The Punch

Why couples battling infertilit­y shou surrogacy, despite religious concern

Couples battling fertility complicati­ons can get respite from surrogacy – a metho whereby a woman agrees to bear a child for another person or persons. cultural, and religious issues involved with the procedure in Nigeria.


SURROGACY is a high-tech method that facilitate­s the germinatio­n of eggs and semen from intending parents in a third party willing to help carry the pregnancy to term. The terms of the arrangemen­t are negotiable.

And legal practition­ers say although surrogacy is not regulated in any subsisting piece of legislatio­n in Nigeria, there is no law criminalis­ing the same in the country.

However, in Nigeria, there seems to be a religious prohibitio­n against it. Many faiths emphasise the importance of a husband and wife conceiving naturally on their own, and involving anyone else in this process can be viewed as unholy.

But to the surrogates, it is a fulfilling experience helping someone else to carry her pregnancy, which may explain why they sacrifice their time and put their bodies at potential risk.

“I did it because I wanted to help a family have a child of their own,” says Mrs. Agatha Ejiroghene (not real names), who is in her late 30s.

Becoming a surrogate is not an easy decision to make, but for her, it’s a no-brainer. Her joy is to provide a priceless gift for another family.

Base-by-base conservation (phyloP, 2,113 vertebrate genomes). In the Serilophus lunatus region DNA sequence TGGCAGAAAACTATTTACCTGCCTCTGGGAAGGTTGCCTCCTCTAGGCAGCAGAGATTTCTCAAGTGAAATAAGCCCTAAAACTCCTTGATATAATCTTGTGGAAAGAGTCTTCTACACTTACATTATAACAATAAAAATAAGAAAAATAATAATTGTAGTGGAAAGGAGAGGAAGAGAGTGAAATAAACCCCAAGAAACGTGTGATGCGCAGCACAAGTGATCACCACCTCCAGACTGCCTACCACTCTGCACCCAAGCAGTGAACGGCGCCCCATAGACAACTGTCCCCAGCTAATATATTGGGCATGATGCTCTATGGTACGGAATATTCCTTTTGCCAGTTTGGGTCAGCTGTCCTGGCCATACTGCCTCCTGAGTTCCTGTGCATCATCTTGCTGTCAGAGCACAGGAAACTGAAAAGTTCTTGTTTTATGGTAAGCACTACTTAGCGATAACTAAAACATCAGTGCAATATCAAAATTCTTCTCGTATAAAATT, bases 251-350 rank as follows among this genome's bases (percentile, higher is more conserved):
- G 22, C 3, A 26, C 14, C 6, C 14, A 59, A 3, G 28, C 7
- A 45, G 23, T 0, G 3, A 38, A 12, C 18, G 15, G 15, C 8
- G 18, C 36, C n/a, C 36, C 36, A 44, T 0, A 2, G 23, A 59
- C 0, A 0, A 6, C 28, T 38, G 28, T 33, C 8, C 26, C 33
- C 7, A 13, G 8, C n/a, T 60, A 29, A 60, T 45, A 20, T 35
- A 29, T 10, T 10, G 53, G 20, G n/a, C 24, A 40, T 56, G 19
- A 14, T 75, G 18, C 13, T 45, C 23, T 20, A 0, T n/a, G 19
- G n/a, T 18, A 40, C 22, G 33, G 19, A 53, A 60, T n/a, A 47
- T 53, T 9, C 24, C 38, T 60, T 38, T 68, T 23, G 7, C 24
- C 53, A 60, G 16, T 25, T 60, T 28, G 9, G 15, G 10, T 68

She became a surrogate in 2018, and the experience was fulfilling for her.

In the surrogacy world, the role of Ejiroghene is called a gestationa­l carrier. It is the act of carrying a pregnancy for an individual or couple, using an egg that is not hers, resulting in a baby not biological­ly related to


“Before 2018, I didn’t know anything about surrogacy. A relative however enlightene­d me about everything.

“It wasn’t as if she was inviting me to be a surrogate mother; she was just enlighteni­ng because I had a misconcept­ion about it.

“Afterwards, I researched it, I learnt more about it and I felt it was good. At least, there won’t be

any woman out there who can’t have their children,” she said.

Ejiroghene, a biological mother of two boys, still retains her firm body in spite of 27 months of pregnancy.

Her first experience came when a surrogacy agency had a client in late 2018, and she offered to help after approval from her husband, who had travelled for five years in search of greener pastures.

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 ??  ?? •Mrs Blessing Gbuje
•Mrs Blessing Gbuje
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•Dr Faye Iketubos

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